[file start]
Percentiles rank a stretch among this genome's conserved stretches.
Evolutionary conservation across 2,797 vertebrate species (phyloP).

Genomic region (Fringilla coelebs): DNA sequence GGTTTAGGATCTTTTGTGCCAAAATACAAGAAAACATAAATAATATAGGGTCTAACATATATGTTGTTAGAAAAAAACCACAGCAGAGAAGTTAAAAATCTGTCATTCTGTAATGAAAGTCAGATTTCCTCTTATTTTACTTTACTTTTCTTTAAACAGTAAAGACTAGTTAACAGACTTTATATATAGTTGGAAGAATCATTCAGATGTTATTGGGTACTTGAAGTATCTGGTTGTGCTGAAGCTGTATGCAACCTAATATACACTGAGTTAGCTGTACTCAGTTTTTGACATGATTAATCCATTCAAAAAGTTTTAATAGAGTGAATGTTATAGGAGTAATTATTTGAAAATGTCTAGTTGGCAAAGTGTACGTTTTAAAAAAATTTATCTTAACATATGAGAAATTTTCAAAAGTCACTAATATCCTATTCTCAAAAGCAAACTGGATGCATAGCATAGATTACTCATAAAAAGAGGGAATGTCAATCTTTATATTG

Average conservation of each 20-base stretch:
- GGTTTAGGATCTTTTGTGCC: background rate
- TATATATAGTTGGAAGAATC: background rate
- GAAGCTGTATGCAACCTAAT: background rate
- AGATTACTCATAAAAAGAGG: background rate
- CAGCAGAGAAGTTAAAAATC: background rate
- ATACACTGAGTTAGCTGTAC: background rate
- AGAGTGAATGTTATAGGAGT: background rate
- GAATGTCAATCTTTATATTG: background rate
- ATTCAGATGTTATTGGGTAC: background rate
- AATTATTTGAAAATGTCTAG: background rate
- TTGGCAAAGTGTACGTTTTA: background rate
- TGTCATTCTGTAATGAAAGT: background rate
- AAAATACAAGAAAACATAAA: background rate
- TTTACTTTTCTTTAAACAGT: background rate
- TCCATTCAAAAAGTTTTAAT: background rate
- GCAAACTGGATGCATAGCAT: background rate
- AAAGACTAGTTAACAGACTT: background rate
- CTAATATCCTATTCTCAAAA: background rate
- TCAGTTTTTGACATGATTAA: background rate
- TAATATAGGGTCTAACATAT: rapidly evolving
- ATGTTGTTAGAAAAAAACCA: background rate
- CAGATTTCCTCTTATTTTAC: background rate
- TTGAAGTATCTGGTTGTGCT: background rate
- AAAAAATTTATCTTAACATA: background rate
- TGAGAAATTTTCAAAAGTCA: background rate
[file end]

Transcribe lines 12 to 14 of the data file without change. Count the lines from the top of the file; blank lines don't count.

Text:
- GAATGTCAATCTTTATATTG: background rate
- ATTCAGATGTTATTGGGTAC: background rate
- AATTATTTGAAAATGTCTAG: background rate